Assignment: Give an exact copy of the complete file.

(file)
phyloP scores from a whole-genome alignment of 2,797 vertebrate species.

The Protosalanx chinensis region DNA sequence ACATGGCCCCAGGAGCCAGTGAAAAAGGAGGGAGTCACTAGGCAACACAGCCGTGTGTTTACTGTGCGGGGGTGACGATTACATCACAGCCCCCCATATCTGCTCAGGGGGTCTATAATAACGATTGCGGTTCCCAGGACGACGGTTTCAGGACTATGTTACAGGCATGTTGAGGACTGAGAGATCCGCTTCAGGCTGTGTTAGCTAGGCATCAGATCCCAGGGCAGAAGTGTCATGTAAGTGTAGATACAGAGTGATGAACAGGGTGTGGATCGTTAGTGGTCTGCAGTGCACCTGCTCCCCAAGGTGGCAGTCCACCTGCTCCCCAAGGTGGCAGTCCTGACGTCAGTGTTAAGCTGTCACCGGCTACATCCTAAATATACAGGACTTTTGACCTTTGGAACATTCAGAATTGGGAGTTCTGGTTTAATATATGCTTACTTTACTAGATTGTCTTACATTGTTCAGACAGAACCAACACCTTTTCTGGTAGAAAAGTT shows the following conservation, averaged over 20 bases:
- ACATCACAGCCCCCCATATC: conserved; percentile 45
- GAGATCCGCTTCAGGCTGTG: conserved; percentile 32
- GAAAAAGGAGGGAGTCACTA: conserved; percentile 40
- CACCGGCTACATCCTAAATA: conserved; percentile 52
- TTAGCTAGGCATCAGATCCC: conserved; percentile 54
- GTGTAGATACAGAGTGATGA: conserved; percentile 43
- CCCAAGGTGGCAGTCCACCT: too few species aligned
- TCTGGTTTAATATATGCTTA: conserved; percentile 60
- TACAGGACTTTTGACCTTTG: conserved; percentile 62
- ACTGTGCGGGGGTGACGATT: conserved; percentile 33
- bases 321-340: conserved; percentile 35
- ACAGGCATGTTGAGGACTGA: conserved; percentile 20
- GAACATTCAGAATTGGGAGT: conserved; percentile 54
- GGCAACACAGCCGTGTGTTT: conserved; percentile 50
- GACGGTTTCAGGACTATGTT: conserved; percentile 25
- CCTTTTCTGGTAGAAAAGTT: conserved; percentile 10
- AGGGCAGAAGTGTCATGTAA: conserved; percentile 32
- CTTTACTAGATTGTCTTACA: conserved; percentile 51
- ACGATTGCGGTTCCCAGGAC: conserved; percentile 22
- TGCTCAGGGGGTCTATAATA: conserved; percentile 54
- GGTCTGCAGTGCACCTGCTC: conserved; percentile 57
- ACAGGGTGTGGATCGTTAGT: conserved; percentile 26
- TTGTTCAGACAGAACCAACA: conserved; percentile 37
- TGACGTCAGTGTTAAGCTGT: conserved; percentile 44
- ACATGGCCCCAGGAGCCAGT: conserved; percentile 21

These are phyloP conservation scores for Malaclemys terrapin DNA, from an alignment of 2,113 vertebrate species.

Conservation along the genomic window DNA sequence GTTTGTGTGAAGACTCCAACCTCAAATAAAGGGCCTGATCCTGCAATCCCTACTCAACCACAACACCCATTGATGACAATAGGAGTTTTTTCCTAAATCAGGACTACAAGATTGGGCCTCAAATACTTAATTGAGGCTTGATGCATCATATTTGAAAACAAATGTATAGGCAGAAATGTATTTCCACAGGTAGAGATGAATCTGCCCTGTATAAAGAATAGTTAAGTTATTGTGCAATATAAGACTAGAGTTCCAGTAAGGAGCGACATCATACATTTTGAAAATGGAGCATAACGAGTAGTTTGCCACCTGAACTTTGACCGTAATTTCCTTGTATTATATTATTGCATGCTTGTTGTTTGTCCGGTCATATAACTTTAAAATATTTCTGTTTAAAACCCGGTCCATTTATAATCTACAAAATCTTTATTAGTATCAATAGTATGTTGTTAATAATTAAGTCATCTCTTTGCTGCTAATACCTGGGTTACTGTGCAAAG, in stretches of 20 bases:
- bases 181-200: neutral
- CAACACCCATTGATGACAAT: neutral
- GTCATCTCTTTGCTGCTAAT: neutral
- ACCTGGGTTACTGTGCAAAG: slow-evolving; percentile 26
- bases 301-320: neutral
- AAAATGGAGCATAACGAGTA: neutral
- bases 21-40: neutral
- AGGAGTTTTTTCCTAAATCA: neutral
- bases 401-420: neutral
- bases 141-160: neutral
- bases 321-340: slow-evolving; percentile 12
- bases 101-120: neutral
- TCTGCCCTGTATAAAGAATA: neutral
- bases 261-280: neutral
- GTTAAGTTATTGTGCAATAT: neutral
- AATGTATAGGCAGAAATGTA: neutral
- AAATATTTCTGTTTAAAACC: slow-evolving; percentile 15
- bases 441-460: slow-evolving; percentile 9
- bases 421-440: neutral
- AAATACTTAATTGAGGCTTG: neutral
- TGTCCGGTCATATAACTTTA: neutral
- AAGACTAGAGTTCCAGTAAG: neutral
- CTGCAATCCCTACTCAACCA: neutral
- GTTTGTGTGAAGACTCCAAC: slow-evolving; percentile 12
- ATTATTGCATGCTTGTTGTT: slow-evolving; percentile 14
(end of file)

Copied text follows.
phyloP scores from a whole-genome alignment of 2,797 vertebrate species.

The Protosalanx chinensis region DNA sequence ACATGGCCCCAGGAGCCAGTGAAAAAGGAGGGAGTCACTAGGCAACACAGCCGTGTGTTTACTGTGCGGGGGTGACGATTACATCACAGCCCCCCATATCTGCTCAGGGGGTCTATAATAACGATTGCGGTTCCCAGGACGACGGTTTCAGGACTATGTTACAGGCATGTTGAGGACTGAGAGATCCGCTTCAGGCTGTGTTAGCTAGGCATCAGATCCCAGGGCAGAAGTGTCATGTAAGTGTAGATACAGAGTGATGAACAGGGTGTGGATCGTTAGTGGTCTGCAGTGCACCTGCTCCCCAAGGTGGCAGTCCACCTGCTCCCCAAGGTGGCAGTCCTGACGTCAGTGTTAAGCTGTCACCGGCTACATCCTAAATATACAGGACTTTTGACCTTTGGAACATTCAGAATTGGGAGTTCTGGTTTAATATATGCTTACTTTACTAGATTGTCTTACATTGTTCAGACAGAACCAACACCTTTTCTGGTAGAAAAGTT shows the following conservation, averaged over 20 bases:
- ACATCACAGCCCCCCATATC: conserved; percentile 45
- GAGATCCGCTTCAGGCTGTG: conserved; percentile 32
- GAAAAAGGAGGGAGTCACTA: conserved; percentile 40
- CACCGGCTACATCCTAAATA: conserved; percentile 52
- TTAGCTAGGCATCAGATCCC: conserved; percentile 54
- GTGTAGATACAGAGTGATGA: conserved; percentile 43
- CCCAAGGTGGCAGTCCACCT: too few species aligned
- TCTGGTTTAATATATGCTTA: conserved; percentile 60
- TACAGGACTTTTGACCTTTG: conserved; percentile 62
- ACTGTGCGGGGGTGACGATT: conserved; percentile 33
- bases 321-340: conserved; percentile 35
- ACAGGCATGTTGAGGACTGA: conserved; percentile 20
- GAACATTCAGAATTGGGAGT: conserved; percentile 54
- GGCAACACAGCCGTGTGTTT: conserved; percentile 50
- GACGGTTTCAGGACTATGTT: conserved; percentile 25
- CCTTTTCTGGTAGAAAAGTT: conserved; percentile 10
- AGGGCAGAAGTGTCATGTAA: conserved; percentile 32
- CTTTACTAGATTGTCTTACA: conserved; percentile 51
- ACGATTGCGGTTCCCAGGAC: conserved; percentile 22
- TGCTCAGGGGGTCTATAATA: conserved; percentile 54
- GGTCTGCAGTGCACCTGCTC: conserved; percentile 57
- ACAGGGTGTGGATCGTTAGT: conserved; percentile 26
- TTGTTCAGACAGAACCAACA: conserved; percentile 37
- TGACGTCAGTGTTAAGCTGT: conserved; percentile 44
- ACATGGCCCCAGGAGCCAGT: conserved; percentile 21

These are phyloP conservation scores for Malaclemys terrapin DNA, from an alignment of 2,113 vertebrate species.

Conservation along the genomic window DNA sequence GTTTGTGTGAAGACTCCAACCTCAAATAAAGGGCCTGATCCTGCAATCCCTACTCAACCACAACACCCATTGATGACAATAGGAGTTTTTTCCTAAATCAGGACTACAAGATTGGGCCTCAAATACTTAATTGAGGCTTGATGCATCATATTTGAAAACAAATGTATAGGCAGAAATGTATTTCCACAGGTAGAGATGAATCTGCCCTGTATAAAGAATAGTTAAGTTATTGTGCAATATAAGACTAGAGTTCCAGTAAGGAGCGACATCATACATTTTGAAAATGGAGCATAACGAGTAGTTTGCCACCTGAACTTTGACCGTAATTTCCTTGTATTATATTATTGCATGCTTGTTGTTTGTCCGGTCATATAACTTTAAAATATTTCTGTTTAAAACCCGGTCCATTTATAATCTACAAAATCTTTATTAGTATCAATAGTATGTTGTTAATAATTAAGTCATCTCTTTGCTGCTAATACCTGGGTTACTGTGCAAAG, in stretches of 20 bases:
- bases 181-200: neutral
- CAACACCCATTGATGACAAT: neutral
- GTCATCTCTTTGCTGCTAAT: neutral
- ACCTGGGTTACTGTGCAAAG: slow-evolving; percentile 26
- bases 301-320: neutral
- AAAATGGAGCATAACGAGTA: neutral
- bases 21-40: neutral
- AGGAGTTTTTTCCTAAATCA: neutral
- bases 401-420: neutral
- bases 141-160: neutral
- bases 321-340: slow-evolving; percentile 12
- bases 101-120: neutral
- TCTGCCCTGTATAAAGAATA: neutral
- bases 261-280: neutral
- GTTAAGTTATTGTGCAATAT: neutral
- AATGTATAGGCAGAAATGTA: neutral
- AAATATTTCTGTTTAAAACC: slow-evolving; percentile 15
- bases 441-460: slow-evolving; percentile 9
- bases 421-440: neutral
- AAATACTTAATTGAGGCTTG: neutral
- TGTCCGGTCATATAACTTTA: neutral
- AAGACTAGAGTTCCAGTAAG: neutral
- CTGCAATCCCTACTCAACCA: neutral
- GTTTGTGTGAAGACTCCAAC: slow-evolving; percentile 12
- ATTATTGCATGCTTGTTGTT: slow-evolving; percentile 14